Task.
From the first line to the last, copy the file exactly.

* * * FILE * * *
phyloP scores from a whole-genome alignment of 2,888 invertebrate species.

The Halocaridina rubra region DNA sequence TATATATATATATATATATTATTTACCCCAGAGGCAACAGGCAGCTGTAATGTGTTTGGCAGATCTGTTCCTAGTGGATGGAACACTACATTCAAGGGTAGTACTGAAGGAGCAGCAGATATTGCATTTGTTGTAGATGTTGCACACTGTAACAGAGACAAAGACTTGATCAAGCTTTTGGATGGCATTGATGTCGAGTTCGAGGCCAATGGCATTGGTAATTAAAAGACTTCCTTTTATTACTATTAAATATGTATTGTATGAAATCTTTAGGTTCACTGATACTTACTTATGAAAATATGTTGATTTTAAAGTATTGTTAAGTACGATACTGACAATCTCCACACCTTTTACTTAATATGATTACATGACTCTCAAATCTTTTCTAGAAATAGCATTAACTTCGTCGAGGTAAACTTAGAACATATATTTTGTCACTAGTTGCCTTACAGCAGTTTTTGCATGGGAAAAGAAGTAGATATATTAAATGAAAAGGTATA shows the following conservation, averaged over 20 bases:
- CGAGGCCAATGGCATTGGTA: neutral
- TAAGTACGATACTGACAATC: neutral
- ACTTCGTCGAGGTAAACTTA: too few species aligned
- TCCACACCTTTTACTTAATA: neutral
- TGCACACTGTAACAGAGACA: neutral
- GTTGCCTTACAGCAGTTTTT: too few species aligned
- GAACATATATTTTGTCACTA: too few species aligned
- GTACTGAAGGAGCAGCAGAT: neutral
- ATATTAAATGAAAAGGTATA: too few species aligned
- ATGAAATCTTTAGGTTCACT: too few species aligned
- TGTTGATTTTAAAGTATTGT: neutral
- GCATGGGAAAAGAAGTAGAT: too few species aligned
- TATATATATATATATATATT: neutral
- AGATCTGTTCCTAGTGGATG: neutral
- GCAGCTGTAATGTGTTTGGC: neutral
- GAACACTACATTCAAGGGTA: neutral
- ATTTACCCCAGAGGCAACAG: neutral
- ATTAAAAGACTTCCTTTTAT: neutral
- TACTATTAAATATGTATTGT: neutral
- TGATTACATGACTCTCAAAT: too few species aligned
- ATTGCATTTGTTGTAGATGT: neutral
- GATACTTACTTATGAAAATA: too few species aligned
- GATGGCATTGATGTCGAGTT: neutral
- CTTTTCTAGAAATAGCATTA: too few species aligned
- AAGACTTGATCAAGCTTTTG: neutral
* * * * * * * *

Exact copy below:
phyloP scores from a whole-genome alignment of 2,888 invertebrate species.

The Halocaridina rubra region DNA sequence TATATATATATATATATATTATTTACCCCAGAGGCAACAGGCAGCTGTAATGTGTTTGGCAGATCTGTTCCTAGTGGATGGAACACTACATTCAAGGGTAGTACTGAAGGAGCAGCAGATATTGCATTTGTTGTAGATGTTGCACACTGTAACAGAGACAAAGACTTGATCAAGCTTTTGGATGGCATTGATGTCGAGTTCGAGGCCAATGGCATTGGTAATTAAAAGACTTCCTTTTATTACTATTAAATATGTATTGTATGAAATCTTTAGGTTCACTGATACTTACTTATGAAAATATGTTGATTTTAAAGTATTGTTAAGTACGATACTGACAATCTCCACACCTTTTACTTAATATGATTACATGACTCTCAAATCTTTTCTAGAAATAGCATTAACTTCGTCGAGGTAAACTTAGAACATATATTTTGTCACTAGTTGCCTTACAGCAGTTTTTGCATGGGAAAAGAAGTAGATATATTAAATGAAAAGGTATA shows the following conservation, averaged over 20 bases:
- CGAGGCCAATGGCATTGGTA: neutral
- TAAGTACGATACTGACAATC: neutral
- ACTTCGTCGAGGTAAACTTA: too few species aligned
- TCCACACCTTTTACTTAATA: neutral
- TGCACACTGTAACAGAGACA: neutral
- GTTGCCTTACAGCAGTTTTT: too few species aligned
- GAACATATATTTTGTCACTA: too few species aligned
- GTACTGAAGGAGCAGCAGAT: neutral
- ATATTAAATGAAAAGGTATA: too few species aligned
- ATGAAATCTTTAGGTTCACT: too few species aligned
- TGTTGATTTTAAAGTATTGT: neutral
- GCATGGGAAAAGAAGTAGAT: too few species aligned
- TATATATATATATATATATT: neutral
- AGATCTGTTCCTAGTGGATG: neutral
- GCAGCTGTAATGTGTTTGGC: neutral
- GAACACTACATTCAAGGGTA: neutral
- ATTTACCCCAGAGGCAACAG: neutral
- ATTAAAAGACTTCCTTTTAT: neutral
- TACTATTAAATATGTATTGT: neutral
- TGATTACATGACTCTCAAAT: too few species aligned
- ATTGCATTTGTTGTAGATGT: neutral
- GATACTTACTTATGAAAATA: too few species aligned
- GATGGCATTGATGTCGAGTT: neutral
- CTTTTCTAGAAATAGCATTA: too few species aligned
- AAGACTTGATCAAGCTTTTG: neutral